A sky full of lanterns is a sight that shouldn’t be missed. With thousands of glowing lanterns ascending into the night sky, Taiwanese people wish for a prosperous new year. This lantern festival in Taiwan attracts thousands of tourists every year from Taiwan and beyond to the small town of Shifeng. It is estimated that one hundred thousand to two hundred thousand glowing rice paper lanterns are released in the sky every year.
In 2016, the National Geographic channel listed Pingxi Lantern Festival amongst the top 10 winter trips around the globe and Discovery Channel declared it as one of the best festivals in the world. Read on to know what you can expect at this festival of lanterns.
The lanterns are released into the sky on the 15th day of the 1st Lunar month each year. The first full moon after the lunar year marks the high point of the new year festivities. According to the old Chinese tales, when there is a bright full moon hanging in the sky, there should be thousands of lit lanterns hung outside homes and buildings for people to appreciate.
This festival of lighting up the nocturnal sky is one of the oldest festivals of China. So, there are many myths and legends associated with this festival. Also, there are many supposed origins of the lantern festival.
The first legend is that the very first lantern festival was celebrated two thousand years ago during the rule of the Han Dynasty. The tale is that, that there was a maid called Yuansiao in the palace, during the reign of Emperor Wu. Yuansiao’s role in the palace was not allowing her to meet with her family and it was making her homesick.
A minister of the palace got to know about her situation and decided to help her. He came up with a plan according to which the maid can meet her family once, every year. He convinced Emperor Wu that the God of Heaven is angry with him and that God would destroy the city by raining fire upon it and the only way to make God happy is to hang out the glowing lanterns throughout the city on his birthday.
Each year on the God of Heaven’s birthday, maids and servants were ordered to get out of the palace and take part in the festival, and this is how Yuansiao was able to meet her family.
According to the second legend, the Highest God in Heaven, the Jade Emperor got furious because the people of a town killed his favorite goose. He was so angry that he decided to avenge the killing of the goose by destroying the town with a storm of fire on the fifteenth day of the first lunar month.
A noble fairy heard about the Jade Emperor’s plan and tried to help the people of the town. She advised people to light the rice paper lanterns and release them towards the sky on the fifteenth day of the first lunar month. They acted accordingly and from the heavens, it looked like the town is already ablaze. The emperor thought that the death of the goose had already been avenged and decided not to destroy the town once again.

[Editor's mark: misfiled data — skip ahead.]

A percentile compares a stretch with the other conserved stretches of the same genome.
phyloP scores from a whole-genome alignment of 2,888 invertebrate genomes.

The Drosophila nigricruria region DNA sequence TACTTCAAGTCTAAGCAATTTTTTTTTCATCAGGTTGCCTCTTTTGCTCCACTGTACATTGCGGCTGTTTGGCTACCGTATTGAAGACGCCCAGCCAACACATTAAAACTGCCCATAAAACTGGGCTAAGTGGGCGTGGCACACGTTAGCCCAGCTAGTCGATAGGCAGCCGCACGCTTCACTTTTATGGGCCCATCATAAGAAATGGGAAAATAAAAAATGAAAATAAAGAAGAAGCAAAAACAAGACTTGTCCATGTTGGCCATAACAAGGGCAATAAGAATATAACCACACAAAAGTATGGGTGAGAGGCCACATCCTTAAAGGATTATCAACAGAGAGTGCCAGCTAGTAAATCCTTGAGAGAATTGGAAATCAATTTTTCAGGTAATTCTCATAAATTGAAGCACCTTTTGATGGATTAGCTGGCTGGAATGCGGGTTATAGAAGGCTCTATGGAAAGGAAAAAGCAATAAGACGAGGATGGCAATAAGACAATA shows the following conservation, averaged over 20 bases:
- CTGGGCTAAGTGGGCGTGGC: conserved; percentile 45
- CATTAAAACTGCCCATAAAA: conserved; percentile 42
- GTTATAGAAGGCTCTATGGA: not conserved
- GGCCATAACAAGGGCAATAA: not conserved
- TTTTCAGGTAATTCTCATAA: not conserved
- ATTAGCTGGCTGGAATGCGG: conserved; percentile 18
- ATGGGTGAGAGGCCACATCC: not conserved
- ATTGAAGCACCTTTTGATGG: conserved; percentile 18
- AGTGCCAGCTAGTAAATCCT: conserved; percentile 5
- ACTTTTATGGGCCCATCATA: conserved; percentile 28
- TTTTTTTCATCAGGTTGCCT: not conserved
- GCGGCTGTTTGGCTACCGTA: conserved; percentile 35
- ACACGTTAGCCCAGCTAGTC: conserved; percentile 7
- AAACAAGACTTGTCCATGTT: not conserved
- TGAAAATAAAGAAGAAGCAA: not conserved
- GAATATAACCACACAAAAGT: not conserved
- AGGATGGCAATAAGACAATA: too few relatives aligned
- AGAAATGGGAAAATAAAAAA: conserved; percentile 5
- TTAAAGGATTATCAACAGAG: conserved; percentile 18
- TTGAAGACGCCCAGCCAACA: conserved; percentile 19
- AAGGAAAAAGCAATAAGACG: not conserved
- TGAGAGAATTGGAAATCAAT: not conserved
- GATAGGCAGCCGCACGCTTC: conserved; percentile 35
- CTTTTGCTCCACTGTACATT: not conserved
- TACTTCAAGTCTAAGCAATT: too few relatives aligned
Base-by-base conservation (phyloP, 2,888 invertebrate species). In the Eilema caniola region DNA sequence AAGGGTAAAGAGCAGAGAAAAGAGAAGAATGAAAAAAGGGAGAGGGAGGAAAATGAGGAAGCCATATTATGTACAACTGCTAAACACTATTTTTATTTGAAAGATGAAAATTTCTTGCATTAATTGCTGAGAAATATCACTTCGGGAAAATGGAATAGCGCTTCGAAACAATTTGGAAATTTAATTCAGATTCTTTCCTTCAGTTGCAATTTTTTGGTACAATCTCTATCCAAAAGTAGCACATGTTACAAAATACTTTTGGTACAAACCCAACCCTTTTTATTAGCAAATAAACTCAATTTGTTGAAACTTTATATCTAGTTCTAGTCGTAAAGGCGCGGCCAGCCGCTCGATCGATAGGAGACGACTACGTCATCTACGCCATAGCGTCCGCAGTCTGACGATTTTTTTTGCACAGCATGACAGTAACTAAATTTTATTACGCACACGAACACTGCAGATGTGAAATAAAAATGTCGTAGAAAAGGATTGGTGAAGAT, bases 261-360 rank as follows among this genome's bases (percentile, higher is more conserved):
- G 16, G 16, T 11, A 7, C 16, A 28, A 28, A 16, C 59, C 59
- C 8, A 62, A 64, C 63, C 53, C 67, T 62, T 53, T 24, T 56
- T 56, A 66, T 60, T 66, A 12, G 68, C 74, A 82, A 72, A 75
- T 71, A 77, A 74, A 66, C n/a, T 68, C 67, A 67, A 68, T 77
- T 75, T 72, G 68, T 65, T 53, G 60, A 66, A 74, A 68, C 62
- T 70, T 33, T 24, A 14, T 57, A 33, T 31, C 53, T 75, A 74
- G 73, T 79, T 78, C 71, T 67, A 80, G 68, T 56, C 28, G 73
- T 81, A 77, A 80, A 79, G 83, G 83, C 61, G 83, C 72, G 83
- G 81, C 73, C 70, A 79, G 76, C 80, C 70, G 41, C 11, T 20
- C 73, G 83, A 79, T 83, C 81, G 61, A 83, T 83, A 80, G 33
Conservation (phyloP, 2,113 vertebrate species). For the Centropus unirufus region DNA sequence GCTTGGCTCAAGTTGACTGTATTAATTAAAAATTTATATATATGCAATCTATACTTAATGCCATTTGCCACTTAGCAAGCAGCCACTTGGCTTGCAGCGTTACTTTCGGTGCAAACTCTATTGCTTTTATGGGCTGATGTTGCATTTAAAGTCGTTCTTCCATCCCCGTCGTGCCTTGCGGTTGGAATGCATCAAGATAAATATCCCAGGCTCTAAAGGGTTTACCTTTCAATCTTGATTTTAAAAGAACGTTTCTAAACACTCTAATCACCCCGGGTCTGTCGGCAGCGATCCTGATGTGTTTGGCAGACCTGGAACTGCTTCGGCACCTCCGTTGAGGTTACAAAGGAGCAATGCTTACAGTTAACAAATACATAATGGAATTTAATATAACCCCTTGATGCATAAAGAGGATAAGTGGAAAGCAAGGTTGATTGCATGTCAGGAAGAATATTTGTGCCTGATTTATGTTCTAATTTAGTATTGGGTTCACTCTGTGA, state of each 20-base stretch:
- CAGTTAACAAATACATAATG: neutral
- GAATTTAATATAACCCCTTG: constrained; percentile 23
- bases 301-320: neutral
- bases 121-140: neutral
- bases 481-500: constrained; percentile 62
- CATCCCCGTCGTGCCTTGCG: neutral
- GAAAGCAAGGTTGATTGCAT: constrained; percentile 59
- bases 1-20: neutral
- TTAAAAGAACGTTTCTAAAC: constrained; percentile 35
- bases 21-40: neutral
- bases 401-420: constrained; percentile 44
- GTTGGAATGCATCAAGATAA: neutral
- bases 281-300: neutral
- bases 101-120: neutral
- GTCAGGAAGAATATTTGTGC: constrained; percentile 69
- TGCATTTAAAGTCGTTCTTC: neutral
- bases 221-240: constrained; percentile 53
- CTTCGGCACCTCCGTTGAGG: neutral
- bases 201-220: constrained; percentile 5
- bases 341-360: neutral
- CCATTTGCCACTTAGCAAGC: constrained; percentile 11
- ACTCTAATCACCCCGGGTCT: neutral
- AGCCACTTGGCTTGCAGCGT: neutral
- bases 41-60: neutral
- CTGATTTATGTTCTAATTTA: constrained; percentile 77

The origin of the lantern festival goes back to the times of the Emperor Wen of the Western Han Dynasty (206 BC - 25 AD). Emperor Wen declared the 15th day of the first lunar month to be celebrated as Yuan Xiao Festival. This day is also celebrated as the God of Heaven’s birthday since the Tang Dynasty (618 AD - 907 AD).
Both the festivals are celebrated at the same time but they have different meanings and significance. Pingxi festival is more inclined towards the ancient traditions, and the focal point of the festival is to release lanterns in the sky while the Taiwan Tourism Bureau organizes the latter to increase tourism in the country. The location of the Taiwan Lantern Festival needs to be changed every year to attract more and more foreign tourists to different parts of Taiwan. The highlights of the festival are dependant on the high-tech lanterns, pop culture, traditional Taiwanese icons, Chinese zodiac signs, folk arts, and performances.
The sky lantern festival in Pingxi is celebrated on the 16th evening after the Lunar New Year’s eve. It is an important occasion for Taiwanese people to reunite and spend a joyous time with their families. The parks are decorated with illustrious lanterns depicting Chinese zodiac animals, scenes from traditional folk stories, and contemporary scenes. The school kids make smaller versions of these lanterns by hand adding kiddish charm to the festival.
People solve puzzles on the paper lantern and eat rice balls with friends and family. Farmers write wishes on the lantern asking the gods for a plentiful harvest and prosperity in their lives before releasing them to the gods and ancestors.